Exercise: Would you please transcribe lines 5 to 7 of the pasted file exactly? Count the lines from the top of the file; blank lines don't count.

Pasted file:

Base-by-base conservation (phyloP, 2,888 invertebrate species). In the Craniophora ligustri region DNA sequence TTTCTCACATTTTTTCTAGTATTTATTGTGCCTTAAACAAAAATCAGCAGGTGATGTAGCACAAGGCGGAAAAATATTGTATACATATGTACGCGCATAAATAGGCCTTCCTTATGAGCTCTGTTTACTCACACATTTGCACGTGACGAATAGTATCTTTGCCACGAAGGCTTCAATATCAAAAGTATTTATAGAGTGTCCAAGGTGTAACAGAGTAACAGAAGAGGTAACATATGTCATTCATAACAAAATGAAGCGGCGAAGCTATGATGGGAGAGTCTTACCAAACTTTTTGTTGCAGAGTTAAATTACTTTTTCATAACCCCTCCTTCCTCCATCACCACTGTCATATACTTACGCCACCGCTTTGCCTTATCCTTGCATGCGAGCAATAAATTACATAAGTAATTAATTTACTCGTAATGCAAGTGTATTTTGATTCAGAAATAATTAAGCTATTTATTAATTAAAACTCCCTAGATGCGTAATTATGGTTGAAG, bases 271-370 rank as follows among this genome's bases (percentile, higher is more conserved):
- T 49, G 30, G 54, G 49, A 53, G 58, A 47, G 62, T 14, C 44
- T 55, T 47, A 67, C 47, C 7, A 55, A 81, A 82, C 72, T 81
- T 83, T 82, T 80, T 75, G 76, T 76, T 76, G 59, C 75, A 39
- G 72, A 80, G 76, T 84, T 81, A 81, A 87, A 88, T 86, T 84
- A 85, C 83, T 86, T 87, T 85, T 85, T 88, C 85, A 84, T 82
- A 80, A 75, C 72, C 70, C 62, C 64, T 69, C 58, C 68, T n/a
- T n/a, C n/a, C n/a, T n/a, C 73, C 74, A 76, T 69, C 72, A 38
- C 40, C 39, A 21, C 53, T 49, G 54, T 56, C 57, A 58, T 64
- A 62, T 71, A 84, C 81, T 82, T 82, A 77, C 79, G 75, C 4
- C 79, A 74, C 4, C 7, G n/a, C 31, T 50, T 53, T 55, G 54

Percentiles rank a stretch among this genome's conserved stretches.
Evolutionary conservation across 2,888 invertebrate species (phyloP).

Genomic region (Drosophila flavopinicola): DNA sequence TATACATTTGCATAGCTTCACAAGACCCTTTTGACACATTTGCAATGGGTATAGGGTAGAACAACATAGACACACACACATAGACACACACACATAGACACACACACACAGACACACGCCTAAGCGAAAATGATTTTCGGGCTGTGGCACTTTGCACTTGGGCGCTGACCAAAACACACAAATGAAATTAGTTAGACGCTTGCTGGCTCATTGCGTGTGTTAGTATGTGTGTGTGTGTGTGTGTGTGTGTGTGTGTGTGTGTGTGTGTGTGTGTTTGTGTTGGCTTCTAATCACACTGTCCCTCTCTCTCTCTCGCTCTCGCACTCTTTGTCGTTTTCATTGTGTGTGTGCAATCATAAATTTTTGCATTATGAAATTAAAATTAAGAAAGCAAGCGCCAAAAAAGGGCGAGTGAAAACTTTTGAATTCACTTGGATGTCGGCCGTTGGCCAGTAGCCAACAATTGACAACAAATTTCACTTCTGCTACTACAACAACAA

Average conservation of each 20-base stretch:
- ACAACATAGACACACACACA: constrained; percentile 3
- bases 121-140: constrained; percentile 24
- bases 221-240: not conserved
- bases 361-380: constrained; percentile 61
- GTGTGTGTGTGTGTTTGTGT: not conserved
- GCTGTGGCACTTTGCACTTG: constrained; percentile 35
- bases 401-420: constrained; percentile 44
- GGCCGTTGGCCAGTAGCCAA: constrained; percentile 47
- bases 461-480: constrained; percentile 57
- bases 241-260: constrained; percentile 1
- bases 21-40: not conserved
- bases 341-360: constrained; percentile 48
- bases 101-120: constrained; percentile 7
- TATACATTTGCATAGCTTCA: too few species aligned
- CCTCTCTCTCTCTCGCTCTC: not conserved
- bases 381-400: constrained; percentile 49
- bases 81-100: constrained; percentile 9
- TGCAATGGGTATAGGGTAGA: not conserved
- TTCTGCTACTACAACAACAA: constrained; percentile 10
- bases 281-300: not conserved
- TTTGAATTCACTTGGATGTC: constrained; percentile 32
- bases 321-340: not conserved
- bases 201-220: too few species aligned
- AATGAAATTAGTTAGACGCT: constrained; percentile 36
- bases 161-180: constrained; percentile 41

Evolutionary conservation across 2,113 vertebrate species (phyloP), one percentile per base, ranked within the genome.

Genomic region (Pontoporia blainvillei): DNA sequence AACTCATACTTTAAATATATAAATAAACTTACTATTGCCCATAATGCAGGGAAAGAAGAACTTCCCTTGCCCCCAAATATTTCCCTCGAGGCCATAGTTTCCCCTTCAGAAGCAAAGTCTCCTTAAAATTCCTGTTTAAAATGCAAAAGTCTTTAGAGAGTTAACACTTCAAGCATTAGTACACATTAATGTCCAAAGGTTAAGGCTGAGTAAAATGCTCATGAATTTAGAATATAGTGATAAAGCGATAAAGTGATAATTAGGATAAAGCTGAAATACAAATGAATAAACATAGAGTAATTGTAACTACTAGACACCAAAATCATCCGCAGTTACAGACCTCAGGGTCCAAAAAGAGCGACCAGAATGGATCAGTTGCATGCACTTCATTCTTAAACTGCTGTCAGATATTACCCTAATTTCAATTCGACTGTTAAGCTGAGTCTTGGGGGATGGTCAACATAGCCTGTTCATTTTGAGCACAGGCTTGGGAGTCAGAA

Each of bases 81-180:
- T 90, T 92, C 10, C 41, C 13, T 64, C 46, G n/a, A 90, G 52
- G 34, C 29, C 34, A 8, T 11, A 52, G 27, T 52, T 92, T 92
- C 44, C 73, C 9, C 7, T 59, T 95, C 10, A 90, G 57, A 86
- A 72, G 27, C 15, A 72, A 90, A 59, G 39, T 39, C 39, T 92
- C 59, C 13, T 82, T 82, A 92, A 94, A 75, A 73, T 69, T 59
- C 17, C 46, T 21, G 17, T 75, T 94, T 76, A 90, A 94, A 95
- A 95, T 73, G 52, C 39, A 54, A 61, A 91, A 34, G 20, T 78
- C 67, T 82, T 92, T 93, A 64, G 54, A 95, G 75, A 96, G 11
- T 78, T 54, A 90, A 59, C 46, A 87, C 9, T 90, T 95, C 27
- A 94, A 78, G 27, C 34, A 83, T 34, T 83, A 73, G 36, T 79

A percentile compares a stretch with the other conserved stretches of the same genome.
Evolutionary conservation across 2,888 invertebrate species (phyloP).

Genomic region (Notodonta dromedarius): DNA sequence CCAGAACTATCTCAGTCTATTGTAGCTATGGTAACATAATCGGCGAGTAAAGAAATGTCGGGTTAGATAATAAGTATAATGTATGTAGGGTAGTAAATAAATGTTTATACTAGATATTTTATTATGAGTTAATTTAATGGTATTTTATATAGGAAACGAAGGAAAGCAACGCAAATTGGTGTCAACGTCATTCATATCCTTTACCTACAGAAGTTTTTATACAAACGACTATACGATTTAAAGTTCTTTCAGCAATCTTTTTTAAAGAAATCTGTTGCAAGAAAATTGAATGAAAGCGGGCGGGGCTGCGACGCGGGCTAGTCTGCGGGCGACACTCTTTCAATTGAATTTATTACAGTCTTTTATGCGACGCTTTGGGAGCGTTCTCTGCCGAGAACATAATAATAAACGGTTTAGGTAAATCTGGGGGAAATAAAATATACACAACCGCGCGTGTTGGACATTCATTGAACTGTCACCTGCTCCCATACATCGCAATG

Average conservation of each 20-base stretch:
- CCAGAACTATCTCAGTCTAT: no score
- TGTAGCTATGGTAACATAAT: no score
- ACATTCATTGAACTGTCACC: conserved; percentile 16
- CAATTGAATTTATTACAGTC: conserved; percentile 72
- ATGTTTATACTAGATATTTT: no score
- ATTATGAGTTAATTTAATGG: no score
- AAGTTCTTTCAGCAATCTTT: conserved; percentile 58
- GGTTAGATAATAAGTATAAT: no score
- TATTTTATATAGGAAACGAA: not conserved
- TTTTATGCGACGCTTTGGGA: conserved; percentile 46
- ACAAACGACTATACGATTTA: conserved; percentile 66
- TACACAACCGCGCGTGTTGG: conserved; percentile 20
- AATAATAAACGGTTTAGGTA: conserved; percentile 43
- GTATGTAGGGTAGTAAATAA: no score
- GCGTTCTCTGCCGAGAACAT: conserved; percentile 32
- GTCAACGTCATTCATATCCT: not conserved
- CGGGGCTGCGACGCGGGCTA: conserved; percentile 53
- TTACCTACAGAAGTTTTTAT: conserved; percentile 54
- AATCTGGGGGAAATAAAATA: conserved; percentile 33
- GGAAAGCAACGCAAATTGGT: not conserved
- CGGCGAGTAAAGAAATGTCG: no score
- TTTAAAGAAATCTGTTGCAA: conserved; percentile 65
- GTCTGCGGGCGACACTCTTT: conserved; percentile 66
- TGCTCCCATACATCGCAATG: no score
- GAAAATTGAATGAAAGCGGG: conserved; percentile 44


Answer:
- G 72, A 80, G 76, T 84, T 81, A 81, A 87, A 88, T 86, T 84
- A 85, C 83, T 86, T 87, T 85, T 85, T 88, C 85, A 84, T 82
- A 80, A 75, C 72, C 70, C 62, C 64, T 69, C 58, C 68, T n/a